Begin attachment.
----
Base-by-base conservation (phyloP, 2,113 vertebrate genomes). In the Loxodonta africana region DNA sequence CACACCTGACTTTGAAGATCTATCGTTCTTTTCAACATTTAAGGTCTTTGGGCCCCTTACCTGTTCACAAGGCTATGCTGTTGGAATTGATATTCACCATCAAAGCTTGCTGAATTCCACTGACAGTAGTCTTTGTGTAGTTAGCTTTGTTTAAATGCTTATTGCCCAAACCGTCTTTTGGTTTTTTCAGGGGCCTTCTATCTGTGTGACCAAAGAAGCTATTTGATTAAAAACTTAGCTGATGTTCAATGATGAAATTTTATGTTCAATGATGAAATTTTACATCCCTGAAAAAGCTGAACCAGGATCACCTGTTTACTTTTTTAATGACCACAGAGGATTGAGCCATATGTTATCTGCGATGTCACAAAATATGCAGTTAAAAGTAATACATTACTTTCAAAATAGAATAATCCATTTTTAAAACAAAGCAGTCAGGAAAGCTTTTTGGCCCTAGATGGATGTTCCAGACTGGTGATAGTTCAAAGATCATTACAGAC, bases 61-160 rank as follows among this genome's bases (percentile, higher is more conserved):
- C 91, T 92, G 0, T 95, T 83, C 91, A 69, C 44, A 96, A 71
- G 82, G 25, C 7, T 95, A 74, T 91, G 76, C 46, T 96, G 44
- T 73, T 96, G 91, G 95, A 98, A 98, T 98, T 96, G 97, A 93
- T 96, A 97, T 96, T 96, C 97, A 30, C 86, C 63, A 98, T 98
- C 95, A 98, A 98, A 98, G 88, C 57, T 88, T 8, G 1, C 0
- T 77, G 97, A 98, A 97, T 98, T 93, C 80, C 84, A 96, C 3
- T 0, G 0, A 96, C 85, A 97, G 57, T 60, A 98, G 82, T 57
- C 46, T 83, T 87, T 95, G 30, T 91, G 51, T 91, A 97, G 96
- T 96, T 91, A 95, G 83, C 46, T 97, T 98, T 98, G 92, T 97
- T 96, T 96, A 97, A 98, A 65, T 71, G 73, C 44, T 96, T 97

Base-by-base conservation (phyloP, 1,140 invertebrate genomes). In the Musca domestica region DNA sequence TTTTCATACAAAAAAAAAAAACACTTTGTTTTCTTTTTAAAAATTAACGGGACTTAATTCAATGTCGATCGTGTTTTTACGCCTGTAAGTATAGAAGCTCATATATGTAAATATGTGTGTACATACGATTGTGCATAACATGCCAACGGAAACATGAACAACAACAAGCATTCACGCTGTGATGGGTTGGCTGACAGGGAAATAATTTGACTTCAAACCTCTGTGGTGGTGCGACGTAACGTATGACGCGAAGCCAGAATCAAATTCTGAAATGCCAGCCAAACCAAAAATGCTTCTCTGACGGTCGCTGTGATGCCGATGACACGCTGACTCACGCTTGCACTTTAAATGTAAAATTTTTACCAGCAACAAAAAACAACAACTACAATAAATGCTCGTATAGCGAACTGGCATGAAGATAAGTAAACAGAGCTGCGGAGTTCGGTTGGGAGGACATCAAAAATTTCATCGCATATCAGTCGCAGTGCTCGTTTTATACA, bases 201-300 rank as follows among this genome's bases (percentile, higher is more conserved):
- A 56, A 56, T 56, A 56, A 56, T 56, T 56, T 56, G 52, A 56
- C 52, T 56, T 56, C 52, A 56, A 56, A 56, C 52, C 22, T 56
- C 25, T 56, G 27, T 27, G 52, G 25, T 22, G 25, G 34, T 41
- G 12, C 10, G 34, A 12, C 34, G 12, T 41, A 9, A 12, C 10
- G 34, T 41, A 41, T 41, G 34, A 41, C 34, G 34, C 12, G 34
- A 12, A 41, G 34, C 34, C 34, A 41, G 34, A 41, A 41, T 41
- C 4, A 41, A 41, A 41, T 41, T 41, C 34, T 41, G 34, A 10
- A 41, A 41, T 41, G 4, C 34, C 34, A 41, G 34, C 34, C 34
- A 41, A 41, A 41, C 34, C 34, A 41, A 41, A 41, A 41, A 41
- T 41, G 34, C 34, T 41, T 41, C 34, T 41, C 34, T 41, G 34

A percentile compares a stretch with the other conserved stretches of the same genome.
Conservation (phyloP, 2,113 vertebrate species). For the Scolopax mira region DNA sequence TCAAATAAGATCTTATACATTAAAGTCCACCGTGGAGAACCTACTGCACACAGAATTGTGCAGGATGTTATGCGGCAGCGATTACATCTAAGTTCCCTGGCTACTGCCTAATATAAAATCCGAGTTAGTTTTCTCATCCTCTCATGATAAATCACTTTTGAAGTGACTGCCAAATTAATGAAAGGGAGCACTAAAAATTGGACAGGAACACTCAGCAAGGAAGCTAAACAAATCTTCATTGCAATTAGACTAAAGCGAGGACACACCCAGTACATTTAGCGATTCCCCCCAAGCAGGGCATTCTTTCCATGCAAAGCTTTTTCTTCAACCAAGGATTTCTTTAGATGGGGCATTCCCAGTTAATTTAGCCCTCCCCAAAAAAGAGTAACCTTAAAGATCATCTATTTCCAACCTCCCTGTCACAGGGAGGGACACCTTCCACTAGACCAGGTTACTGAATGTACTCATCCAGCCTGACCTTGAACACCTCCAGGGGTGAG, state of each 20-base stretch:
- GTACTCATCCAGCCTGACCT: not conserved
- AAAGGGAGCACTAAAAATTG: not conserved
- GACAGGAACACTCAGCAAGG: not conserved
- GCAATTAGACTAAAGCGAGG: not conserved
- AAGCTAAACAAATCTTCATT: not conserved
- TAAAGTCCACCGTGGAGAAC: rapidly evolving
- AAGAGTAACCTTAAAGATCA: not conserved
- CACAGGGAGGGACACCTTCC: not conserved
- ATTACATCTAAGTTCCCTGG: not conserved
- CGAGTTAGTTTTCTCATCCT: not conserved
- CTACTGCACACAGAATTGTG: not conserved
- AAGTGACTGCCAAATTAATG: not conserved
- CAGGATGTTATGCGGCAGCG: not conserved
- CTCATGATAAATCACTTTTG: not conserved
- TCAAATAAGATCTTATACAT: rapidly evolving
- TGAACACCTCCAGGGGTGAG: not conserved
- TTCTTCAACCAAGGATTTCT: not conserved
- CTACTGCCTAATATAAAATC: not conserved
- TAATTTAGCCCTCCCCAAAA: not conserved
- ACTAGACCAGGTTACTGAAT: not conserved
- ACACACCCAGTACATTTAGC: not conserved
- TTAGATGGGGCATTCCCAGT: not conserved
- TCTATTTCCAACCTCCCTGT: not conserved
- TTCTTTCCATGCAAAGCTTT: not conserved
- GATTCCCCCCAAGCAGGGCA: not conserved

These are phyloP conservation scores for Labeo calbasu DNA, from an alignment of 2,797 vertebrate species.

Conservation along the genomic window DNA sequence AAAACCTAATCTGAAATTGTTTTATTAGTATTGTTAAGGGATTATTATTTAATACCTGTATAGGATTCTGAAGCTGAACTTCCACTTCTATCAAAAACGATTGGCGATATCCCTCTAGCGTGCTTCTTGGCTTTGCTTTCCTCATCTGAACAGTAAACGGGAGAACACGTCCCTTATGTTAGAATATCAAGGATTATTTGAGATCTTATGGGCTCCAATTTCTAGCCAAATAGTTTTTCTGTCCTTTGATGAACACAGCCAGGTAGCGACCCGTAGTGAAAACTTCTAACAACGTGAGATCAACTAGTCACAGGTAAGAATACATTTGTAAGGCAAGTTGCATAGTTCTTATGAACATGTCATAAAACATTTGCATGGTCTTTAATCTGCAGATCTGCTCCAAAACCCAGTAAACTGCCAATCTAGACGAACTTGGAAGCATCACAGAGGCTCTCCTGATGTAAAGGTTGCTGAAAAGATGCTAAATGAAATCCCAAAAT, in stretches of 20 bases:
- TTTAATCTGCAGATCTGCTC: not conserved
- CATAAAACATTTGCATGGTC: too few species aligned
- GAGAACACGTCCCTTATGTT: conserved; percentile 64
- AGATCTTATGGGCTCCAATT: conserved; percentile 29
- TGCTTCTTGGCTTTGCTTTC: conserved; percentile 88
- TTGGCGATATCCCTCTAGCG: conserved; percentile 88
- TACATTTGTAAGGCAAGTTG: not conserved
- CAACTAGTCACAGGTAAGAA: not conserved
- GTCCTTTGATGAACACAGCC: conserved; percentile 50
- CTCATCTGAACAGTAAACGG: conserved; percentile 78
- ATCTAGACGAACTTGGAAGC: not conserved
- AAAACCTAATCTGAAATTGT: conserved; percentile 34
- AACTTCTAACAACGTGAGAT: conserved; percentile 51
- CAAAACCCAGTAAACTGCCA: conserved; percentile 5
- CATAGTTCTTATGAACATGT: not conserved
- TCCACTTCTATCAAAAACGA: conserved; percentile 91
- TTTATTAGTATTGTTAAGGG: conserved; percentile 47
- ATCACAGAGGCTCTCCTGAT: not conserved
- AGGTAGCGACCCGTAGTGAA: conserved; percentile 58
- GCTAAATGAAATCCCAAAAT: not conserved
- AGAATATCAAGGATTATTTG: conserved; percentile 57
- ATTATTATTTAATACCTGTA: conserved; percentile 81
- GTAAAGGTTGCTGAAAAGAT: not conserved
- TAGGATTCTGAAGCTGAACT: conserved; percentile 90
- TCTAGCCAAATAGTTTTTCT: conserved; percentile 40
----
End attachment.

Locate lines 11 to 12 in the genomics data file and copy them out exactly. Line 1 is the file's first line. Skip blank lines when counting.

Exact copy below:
- T 96, T 96, A 97, A 98, A 65, T 71, G 73, C 44, T 96, T 97

Base-by-base conservation (phyloP, 1,140 invertebrate genomes). In the Musca domestica region DNA sequence TTTTCATACAAAAAAAAAAAACACTTTGTTTTCTTTTTAAAAATTAACGGGACTTAATTCAATGTCGATCGTGTTTTTACGCCTGTAAGTATAGAAGCTCATATATGTAAATATGTGTGTACATACGATTGTGCATAACATGCCAACGGAAACATGAACAACAACAAGCATTCACGCTGTGATGGGTTGGCTGACAGGGAAATAATTTGACTTCAAACCTCTGTGGTGGTGCGACGTAACGTATGACGCGAAGCCAGAATCAAATTCTGAAATGCCAGCCAAACCAAAAATGCTTCTCTGACGGTCGCTGTGATGCCGATGACACGCTGACTCACGCTTGCACTTTAAATGTAAAATTTTTACCAGCAACAAAAAACAACAACTACAATAAATGCTCGTATAGCGAACTGGCATGAAGATAAGTAAACAGAGCTGCGGAGTTCGGTTGGGAGGACATCAAAAATTTCATCGCATATCAGTCGCAGTGCTCGTTTTATACA, bases 201-300 rank as follows among this genome's bases (percentile, higher is more conserved):